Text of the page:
Next, you’ll need a machine. You can put together a mining setup, or “rig”, yourself, or you can buy a specially-made crypto miner. Chinese-based company Bitmain is one of the world’s largest suppliers of mining equipment, and sell a range of mining computers through their website. Made for crypto mining, Bitman’s Antminer machines generally offer the most efficient combination of computing power versus energy consumption, to give the best ROI.
If you have some know-how, you can make one yourself. The main components you’ll need are:
- One or more high-level graphics processing units (GPUs)
- A cooling unit or fan setup (miners are at risk of overheating with the energy they use)
- Some kind of Scrypt mining software
Generally, rigs will be set up with a number of connected GPUs, so as to get the most power and the highest chance of winning the block reward. This means you will likely need a decent amount of space dedicated to the machine.
You’ll need to ensure you have consistent access to power and internet connections, to be able to run your mining operation 24/7. Also, unless you’re planning to hold for the long-term, sign up for a crypto exchange so you can move the coins you mine. An exchange like Binance allows you to trade your Litecoin for Bitcoin, Ethereum or a wide range of smaller coins, while Coinbase allows you to withdraw your coins for Fiat currencies (USD or EUR).
Finally, running a mining operation over the long term is not quite as passive as you may think. It’s important to stay up to date with any development in the mining industry. Crypto, and crypto mining is still very young, so changes are constantly happening. Miners have to evolve with the changes. New technology can come on the market which makes older machines outdated, for example. This could also include updates to the Litecoin network, which may impact its mining algorithm.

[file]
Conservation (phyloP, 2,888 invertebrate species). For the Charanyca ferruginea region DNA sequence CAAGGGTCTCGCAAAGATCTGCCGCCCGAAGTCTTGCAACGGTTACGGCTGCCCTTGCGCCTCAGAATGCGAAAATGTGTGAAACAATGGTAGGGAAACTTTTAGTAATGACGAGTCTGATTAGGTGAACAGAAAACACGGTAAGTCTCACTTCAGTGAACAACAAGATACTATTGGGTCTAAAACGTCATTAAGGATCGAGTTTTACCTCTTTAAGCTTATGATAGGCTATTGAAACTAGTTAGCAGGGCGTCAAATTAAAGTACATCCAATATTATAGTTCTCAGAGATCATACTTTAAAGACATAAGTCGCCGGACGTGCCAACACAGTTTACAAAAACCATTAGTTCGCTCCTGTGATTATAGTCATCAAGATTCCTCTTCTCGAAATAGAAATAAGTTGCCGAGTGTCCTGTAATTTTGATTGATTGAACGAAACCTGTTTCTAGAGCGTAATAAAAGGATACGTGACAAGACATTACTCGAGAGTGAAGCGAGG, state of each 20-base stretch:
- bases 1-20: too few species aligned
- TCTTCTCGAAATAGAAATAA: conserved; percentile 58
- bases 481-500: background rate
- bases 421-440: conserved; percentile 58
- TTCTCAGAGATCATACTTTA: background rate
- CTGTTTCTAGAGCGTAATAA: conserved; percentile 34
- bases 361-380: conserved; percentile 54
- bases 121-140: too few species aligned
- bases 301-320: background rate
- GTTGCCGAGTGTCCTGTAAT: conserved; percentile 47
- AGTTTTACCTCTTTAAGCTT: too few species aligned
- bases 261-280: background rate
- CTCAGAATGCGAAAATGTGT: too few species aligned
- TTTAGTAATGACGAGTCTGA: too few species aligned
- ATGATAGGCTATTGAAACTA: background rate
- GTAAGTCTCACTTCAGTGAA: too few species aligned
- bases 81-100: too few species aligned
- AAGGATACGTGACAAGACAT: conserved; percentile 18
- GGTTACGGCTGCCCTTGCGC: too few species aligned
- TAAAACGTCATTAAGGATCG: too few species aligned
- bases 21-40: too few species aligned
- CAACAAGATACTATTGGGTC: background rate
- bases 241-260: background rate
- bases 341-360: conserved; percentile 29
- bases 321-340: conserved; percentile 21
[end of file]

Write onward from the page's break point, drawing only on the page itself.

Alternatives to Mining Litecoin Solo
If crypto mining sounds a bit daunting, that’s because it is. No longer can you set up a small mining operation in your home office, and compete with commercial mining farms. Luckily there are some alternatives for those who don’t have the means to set up a commercial-level operation.
One option is to join a mining pool. This is where many people put their computing power together to help solve the block transaction and earn block rewards. With the rewards split between each party, returns are lower, but it allows access to mining with a much lower investment.
Another option is to buy shares in a mining operation. This allows companies operating mining rigs, or larger-scale mining farms to build bigger and more competitive setups, bringing in a higher return. While those who can’t afford or don’t want to mine by themselves can invest and earn a passive income.
There are many reputable companies that run mining pools or take investments in mining operations, but there are also a lot of scams. If you’re considering investing in either of these methods, be sure to do thorough research and vetting so you don’t end up falling victim to an illegitimate operation.
Mining Litecoin: In Summary
In 2018, Bitcoin mining is no longer feasible at anything less than a full-scale commercial level. And while Litecoin mining is beginning to head the same way, it is much more realistic for someone running a solo mining operation.
Depending on where the Litecoin price goes in the near future, a mining investment in a bear market like 2018’s could pay significant dividends, should the next bull run arrive.
If you want to start mining Litecoin now and have the means to do so while maintaining a profit, the best advice would be to invest in one of Bitmain’s Antminer machines. Just stay in touch with the market, so new advancements in mining don’t have you left behind.
Interested in learning more about price and profitability of mining Litecoin? You can read our full (and consistently updated) Litecoin price prediction here.